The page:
A new partnership between virtualization software provider VMware and graphics card maker NVIDIA is poised to deliver graphics-rich experiences to more virtual desktop or Desktop-as-a-Service environments.
NVIDIA’s GRID technology, which is designed to help offload graphics processing from the CPU to the GPU in virtualized environments, was first introduced as a beta service late last year. Now, NVIDIA GRID is available on Horizon, the DaaS platform VMware launched earlier this year, allowing complex graphics to be able to be rendered remotely through the cloud.
Many corporations are keen on providing employees virtual desktops because they generally help reign in costs and maintain a high level of security. They also make it possible to access desktops from different locations on different devices.
In the past, virtual desktops have been unpopular for users because they would become unresponsive or slow, however, software and hardware advances are making this less of an issue.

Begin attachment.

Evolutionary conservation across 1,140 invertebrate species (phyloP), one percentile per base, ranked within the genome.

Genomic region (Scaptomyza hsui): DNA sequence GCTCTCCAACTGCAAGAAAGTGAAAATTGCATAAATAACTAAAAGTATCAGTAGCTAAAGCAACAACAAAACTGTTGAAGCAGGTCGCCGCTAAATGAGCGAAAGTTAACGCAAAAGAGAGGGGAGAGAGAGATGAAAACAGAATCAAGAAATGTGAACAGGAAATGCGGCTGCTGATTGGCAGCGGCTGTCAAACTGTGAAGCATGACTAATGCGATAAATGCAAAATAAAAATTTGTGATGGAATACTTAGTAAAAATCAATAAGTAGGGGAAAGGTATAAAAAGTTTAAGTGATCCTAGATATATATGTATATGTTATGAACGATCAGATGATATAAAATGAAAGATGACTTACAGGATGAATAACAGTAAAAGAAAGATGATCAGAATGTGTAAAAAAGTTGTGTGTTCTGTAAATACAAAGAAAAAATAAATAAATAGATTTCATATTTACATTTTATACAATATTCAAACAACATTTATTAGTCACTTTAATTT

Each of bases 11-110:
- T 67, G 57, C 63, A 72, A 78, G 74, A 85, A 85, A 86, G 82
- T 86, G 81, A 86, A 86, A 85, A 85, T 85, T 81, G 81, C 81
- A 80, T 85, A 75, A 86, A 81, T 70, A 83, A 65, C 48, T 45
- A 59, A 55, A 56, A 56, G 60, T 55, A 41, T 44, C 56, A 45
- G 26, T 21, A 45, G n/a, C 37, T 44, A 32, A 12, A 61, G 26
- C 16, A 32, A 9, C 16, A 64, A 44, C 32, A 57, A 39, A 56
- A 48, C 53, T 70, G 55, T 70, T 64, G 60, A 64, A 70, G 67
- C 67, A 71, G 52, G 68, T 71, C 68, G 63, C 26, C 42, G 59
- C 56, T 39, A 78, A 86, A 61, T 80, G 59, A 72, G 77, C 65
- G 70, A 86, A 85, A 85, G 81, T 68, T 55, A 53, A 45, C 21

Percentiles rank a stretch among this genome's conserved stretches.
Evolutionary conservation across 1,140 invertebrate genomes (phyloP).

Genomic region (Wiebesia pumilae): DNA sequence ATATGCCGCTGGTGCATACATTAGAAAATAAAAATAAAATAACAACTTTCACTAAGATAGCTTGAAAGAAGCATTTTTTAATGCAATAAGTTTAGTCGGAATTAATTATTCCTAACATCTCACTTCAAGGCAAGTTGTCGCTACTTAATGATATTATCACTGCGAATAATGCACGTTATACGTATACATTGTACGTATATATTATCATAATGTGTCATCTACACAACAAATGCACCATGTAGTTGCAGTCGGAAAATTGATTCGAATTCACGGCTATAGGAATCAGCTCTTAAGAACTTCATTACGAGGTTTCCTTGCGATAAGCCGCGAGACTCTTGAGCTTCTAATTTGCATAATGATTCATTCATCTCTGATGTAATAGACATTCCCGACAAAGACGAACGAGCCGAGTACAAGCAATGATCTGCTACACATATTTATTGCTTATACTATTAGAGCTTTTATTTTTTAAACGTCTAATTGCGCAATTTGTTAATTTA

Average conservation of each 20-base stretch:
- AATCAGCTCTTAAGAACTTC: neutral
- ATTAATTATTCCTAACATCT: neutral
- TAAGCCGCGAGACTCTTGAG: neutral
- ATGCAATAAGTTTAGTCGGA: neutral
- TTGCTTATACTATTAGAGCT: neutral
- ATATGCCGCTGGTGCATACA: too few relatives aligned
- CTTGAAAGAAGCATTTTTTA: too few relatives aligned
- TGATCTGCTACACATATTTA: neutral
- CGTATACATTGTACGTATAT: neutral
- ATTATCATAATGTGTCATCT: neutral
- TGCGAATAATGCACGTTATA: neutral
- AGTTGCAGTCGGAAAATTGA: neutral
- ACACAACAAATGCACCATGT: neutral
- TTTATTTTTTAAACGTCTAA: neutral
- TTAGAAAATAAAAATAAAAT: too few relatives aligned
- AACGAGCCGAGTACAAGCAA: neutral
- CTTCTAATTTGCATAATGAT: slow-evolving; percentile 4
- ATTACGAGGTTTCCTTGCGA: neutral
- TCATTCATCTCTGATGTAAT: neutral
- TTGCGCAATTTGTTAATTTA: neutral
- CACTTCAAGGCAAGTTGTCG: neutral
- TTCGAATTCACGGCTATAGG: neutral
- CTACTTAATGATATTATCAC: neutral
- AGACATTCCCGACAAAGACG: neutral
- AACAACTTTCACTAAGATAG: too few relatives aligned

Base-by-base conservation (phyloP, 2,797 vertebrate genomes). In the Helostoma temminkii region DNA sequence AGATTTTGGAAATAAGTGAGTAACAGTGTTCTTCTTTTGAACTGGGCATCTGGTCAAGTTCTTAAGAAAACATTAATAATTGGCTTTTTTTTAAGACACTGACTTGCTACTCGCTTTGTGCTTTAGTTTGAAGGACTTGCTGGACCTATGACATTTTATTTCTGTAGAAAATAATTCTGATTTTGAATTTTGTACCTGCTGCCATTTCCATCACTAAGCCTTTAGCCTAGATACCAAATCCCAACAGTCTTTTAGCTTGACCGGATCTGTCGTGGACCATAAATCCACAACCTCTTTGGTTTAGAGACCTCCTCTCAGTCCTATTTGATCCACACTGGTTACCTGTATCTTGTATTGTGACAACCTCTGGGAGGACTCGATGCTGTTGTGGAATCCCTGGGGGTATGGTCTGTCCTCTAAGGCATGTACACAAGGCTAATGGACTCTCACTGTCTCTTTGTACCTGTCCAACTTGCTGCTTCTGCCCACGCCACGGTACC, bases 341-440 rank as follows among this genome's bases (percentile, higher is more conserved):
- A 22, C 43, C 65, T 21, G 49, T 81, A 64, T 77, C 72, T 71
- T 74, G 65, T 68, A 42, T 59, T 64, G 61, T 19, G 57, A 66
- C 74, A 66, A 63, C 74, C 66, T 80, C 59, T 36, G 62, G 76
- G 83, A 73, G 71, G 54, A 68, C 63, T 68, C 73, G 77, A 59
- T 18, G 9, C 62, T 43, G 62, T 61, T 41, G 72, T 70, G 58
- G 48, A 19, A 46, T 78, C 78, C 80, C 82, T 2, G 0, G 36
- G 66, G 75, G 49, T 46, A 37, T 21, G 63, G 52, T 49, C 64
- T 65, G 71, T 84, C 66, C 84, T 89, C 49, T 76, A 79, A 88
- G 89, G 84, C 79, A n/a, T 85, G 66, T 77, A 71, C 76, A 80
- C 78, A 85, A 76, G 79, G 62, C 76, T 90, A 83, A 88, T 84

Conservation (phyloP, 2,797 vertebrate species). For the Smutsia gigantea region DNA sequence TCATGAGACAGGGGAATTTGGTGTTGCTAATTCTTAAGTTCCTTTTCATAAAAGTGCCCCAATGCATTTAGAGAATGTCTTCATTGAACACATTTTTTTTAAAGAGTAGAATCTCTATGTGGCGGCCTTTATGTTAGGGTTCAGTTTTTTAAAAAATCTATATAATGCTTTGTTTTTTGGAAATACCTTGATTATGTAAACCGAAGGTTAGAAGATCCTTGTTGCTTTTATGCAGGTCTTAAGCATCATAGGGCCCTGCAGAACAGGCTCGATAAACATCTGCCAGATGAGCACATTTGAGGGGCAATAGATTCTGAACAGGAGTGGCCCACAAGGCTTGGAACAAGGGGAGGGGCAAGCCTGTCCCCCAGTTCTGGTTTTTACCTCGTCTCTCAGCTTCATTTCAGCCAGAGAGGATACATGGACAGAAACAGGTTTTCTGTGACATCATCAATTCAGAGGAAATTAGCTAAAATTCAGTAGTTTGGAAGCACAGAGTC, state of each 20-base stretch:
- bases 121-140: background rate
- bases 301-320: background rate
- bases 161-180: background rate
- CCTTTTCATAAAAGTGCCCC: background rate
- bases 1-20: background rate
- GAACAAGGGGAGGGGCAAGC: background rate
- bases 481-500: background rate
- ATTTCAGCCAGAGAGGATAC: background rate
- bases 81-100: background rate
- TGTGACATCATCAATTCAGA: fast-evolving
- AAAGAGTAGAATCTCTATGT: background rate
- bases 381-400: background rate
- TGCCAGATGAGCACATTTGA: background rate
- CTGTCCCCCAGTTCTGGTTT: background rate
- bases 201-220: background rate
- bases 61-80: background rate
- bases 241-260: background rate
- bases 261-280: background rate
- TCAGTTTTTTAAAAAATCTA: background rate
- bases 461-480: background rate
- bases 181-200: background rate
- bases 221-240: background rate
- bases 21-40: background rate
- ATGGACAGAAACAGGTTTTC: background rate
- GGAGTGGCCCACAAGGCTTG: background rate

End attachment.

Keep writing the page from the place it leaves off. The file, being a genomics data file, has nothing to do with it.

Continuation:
While NVIDIA GRID gained considerable attention for its ability to stream graphics-intensive games to players remotely, this technology is also pertinent to graphics-rich desktops and applications used by engineering firms, automakers, movie studios, retail designers and more.
The combination of NVIDIA GRID and Horizon, according to VMware, offers the industry’s only multi-tenant DaaS platform for service providers. Multi-tenant architecture allows a single instance of a software application to serve multiple customers for added agility and lower costs.
The VMware Horizon DaaS Platform enables service providers to deliver complete virtual workspaces to end-users as a monthly cloud subscription service, and isavailable immediately to service providers and customers. Managed hosting and application services provider NaviSite said it plans on extending its DaaS offerings to include NVIDIA GRID technology this year.
NVIDIA and VMware are also partners in developing virtual GPU technology called NVIDIA GRID vGPU that allows up to eight virtual desktop users to share GPU acceleration. An early version of NVIDIA GRID vGPU will be available to later this year to selected customers.